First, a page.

I was just about to do more research and share all about GI hormones when week 2 of the Gut Health Course popped up with the subject. For those who want to normalize their hormone levels consider reading up on hormone therapy so you can try it out.
In any case, I’m super excited to share this information.
All About GI Hormones
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Now, this information can get fairly technical. In fact, while going through this Gut Health Course, I am part of a private Facebook group for it.
Someone in the group said (with regards to this topic), “It seems sooo complicated. I’m taking it a step at a time and trying to understand the process…slowly.”
Because I don’t want to bore or inundate you with unnecessary things, I’m just going to try to give you the goods today.
What are (GI) Gastrointestinal Hormones?
GI Hormones or Gastrointestinal Hormones are,
chemical messengers that are implicated in many aspects of physiological functions of the gastrointestinal tract, including the regulation of secretion, absorption and digestion, and gut motility. GI hormones are a large family of peptides and are secreted by endocrine cells that are widely distributed throughout the GI mucosa and pancreas.
Did you know that the gut has more endocrine cells than anywhere else in the body? It is also the largest endocrine organ.
Depending on the research, context, and source, you’ll find different GI hormones listed. In fact, did you know that there are more than 50 gut hormones and peptides synthesized and released from the GI tract?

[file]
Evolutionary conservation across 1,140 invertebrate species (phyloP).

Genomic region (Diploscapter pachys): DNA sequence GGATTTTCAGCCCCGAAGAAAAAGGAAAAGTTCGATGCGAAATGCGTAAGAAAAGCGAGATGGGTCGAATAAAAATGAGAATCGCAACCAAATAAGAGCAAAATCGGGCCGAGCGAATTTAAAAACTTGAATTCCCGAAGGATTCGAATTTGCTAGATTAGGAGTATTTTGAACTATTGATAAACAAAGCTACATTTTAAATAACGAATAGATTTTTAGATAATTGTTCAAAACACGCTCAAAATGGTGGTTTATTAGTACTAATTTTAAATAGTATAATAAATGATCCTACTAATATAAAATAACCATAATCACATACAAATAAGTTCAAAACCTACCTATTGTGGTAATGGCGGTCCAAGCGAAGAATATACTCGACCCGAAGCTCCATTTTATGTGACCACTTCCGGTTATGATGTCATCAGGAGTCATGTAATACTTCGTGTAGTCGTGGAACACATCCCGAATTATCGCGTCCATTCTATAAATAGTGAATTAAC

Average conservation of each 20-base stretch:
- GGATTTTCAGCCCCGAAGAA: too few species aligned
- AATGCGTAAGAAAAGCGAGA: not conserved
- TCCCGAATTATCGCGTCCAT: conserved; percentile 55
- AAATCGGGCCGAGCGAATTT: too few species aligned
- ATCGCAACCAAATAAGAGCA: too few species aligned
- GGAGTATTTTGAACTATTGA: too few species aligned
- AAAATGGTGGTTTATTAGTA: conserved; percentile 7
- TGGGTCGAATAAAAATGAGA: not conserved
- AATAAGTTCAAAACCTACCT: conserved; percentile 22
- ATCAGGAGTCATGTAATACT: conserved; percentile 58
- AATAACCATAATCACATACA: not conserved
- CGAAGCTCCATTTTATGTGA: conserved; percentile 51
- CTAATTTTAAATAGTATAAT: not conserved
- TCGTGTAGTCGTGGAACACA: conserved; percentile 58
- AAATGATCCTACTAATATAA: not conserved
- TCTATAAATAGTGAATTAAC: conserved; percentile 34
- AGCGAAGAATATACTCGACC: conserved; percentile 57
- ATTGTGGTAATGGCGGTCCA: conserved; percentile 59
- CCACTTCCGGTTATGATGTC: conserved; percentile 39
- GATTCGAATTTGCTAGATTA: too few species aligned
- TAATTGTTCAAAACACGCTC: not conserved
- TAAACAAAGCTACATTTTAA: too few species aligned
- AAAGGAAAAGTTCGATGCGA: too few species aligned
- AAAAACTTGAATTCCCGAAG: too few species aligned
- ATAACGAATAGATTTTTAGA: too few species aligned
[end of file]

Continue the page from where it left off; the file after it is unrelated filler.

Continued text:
At Nutrition School, we took a look at these five digestion regulating hormones:
- Gastric Inhibitory Peptide (GIP):
When it is stretched, the stomach secretes gastrin. Its function is to stimulate the release of hydrochloric acid and pepsin for digestion. It also stimulates stomach lining growth and motility.
The duodenum secretes secretin. (Now, say that 10 times in a row!). Its function is to help regulate water and pH. It also stimulates the pancreas to release sodium bicarbonate; the liver to produce bile.
Secretin has the effect of stimulating the pancreas to produce alkaline secretions as well as slowing the emptying of the stomach.
The duodenum also secretes cholecystokinin. And its function is to stimulate the gallbladder to release bile. It also release digestive enzymes in the pancreas when fat is present.
Gastric Inhibitory Peptide
Also known as GIP, Gastric Inhibitory Peptide is secreted from the stomach. Its function is to slow stomach churning and inhibits acid as chyme moves from the stomach to small intestine.
GIP also stimulates insulin secretion, and induces satiety.
Motilin is secreted from the duodenum. It increases the migrating myoelectric motor mobility, which is also known as the MMC (migrating motor complex). This role is to “clean” the intestines during a regular fasting period.
In addition to the five digestion regulating hormones, there are also the two hunger hormones. These include: ghrelin and leptin.
Your stomach secretes ghrelin. It targets the pituitary gland, signaling an empty stomach.
This hormone increases appetite and tells your body, “I’m hungry. Feed me now, or else.” 🙂
On the contrary, fat cells make leptin. It signals fullness and plays a role in decreasing appetite.
If you believe your digestion is off (but haven’t yet been diagnosed with anything), there is an exercise I’ll take you through (in my private health coaching – see below) that will touch on a lot of information provided in this post. We’ll go through how you experience digestion, from the point of salivating (or not?) to secretion; enzymes, HCL, and hydration.
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You will heal. I will help.